Mystery and thrills... times ten! That was Ten Detective Aces. Each magazine featured ten stories of action and adventure. The magazine got off to a shaky start in November 1928, under the title of The Dragnet Magazine. Ace Magazines published this pulp containing stories of gangsters and organized crime, but it failed to click with readers. In April 1930 the magazine was retitled to Detective-Dragnet Magazine and its new focus was on detective tales. This caught the reading public's attention, and sales surged. With the March 1933 issue, the title was changed to Ten Detective Aces, and that was the title that stuck. Authors such as Lester Dent, Novell Page, Frederick C. Davis, Norman Daniels, and Emile C. Tepperman wrote for the pages of Ten Detective Aces. It lasted until September 1949, offering up detective excitement for a total of 202 issues. Ten Detective Aces returns in these vintage pulp tales, reissued for today’s readers in electronic format.
Table of Contents:
“Moon Man” Novel
The Masked Scourge
by Frederick C. Davis
A blood-stained silk dress leads Lieutenant McEwen to the Moon Man’s woman accomplice. And that dress belonged to his own daughter.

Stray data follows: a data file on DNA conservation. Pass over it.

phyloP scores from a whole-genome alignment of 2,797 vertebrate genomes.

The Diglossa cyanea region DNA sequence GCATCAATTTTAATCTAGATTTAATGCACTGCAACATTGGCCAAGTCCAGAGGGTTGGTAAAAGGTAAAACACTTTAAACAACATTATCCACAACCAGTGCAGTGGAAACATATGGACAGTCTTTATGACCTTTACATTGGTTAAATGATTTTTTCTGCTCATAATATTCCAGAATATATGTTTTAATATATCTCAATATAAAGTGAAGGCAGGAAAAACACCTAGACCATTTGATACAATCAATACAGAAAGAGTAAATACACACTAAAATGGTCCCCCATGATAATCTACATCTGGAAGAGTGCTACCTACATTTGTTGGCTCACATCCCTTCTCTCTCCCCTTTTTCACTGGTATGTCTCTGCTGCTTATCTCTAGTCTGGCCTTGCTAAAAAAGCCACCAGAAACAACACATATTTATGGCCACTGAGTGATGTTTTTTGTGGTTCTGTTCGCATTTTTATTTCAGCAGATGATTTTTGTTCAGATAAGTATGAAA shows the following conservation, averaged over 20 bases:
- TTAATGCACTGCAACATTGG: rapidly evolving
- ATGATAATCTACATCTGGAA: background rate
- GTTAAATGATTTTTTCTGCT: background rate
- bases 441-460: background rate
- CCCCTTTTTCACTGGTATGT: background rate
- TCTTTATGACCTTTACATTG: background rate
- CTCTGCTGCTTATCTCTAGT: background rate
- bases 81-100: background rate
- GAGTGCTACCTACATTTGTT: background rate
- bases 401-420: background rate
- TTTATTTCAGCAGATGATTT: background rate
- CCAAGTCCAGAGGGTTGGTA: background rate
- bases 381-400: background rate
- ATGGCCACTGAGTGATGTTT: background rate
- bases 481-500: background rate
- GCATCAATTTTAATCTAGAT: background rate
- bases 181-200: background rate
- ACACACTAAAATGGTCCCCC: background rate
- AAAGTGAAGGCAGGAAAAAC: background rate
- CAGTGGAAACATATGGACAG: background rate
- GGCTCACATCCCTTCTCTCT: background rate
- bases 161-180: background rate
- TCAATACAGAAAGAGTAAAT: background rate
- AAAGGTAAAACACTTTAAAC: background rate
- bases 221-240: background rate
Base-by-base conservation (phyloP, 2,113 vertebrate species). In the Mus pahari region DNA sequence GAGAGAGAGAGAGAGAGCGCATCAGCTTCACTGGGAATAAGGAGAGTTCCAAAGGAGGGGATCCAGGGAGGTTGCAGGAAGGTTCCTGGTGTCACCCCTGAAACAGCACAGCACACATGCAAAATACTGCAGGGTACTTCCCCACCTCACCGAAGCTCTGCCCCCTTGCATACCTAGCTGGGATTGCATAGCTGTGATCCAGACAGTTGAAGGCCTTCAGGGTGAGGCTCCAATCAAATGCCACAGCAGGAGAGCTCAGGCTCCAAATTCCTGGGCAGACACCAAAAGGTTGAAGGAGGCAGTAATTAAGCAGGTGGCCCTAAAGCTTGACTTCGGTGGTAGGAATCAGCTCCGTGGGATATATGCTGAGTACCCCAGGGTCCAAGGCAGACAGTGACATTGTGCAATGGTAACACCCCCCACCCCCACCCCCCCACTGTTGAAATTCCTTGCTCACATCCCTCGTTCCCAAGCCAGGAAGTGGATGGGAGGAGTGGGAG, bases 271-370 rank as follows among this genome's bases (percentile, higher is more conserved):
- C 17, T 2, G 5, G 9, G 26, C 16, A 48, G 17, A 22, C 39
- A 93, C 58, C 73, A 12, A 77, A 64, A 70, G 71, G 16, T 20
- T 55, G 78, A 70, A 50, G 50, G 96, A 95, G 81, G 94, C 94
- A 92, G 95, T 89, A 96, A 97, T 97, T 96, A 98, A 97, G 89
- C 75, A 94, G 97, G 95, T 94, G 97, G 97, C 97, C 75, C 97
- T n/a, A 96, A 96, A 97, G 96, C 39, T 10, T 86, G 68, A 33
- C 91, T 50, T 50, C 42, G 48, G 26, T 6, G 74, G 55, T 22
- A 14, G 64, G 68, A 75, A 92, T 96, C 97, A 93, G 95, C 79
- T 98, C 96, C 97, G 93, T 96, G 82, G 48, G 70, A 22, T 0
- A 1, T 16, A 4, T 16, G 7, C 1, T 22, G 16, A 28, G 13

Blueblood Hounds — “Dizzy Duo” Yarn
by Joe Archibald
Scoop and Snooty are so hard-up for news that they listen to the raves of an old-time actor.
Witness To Murder
by Emile C. Tepperman
Marty Quade, private dick, barges into a murder frame-up to nominate a death-house candidate.
Directors Of Doom — “Capt. Murdock” Novelet
by Carl McK. Saunders
Hard-boiled John Murdock chases a name — and finds himself on trial before the sinister Directors of Doom.
Torture Tool — True Crime Story
by Cliff Howe
Clues That Caught Criminals, No. 21.
by Paul Chadwick
Horror stalks Wade Hammond as he delves into the grisly business of a ghoulish corporation.
The Phantom Shamus — “Del Sarg” Novelet
by Margie Harris
Private Detective Del Sarg was too good at nosing into the murder of a kid messenger — and a killer baits him into a double-jawed treachery trap.
The Lethal Letter
by J. Lane Linklater
Young Jake would do anything for his girl Ann — even take a murder rap.
by Edward C. Clayton
This killer liked sports — but he wasn’t a sportsman, for he shot from the back.
by Ralph Powers
An escaped maniac turns his home into a horror house.
Meet the man who makes life miserable for detectives.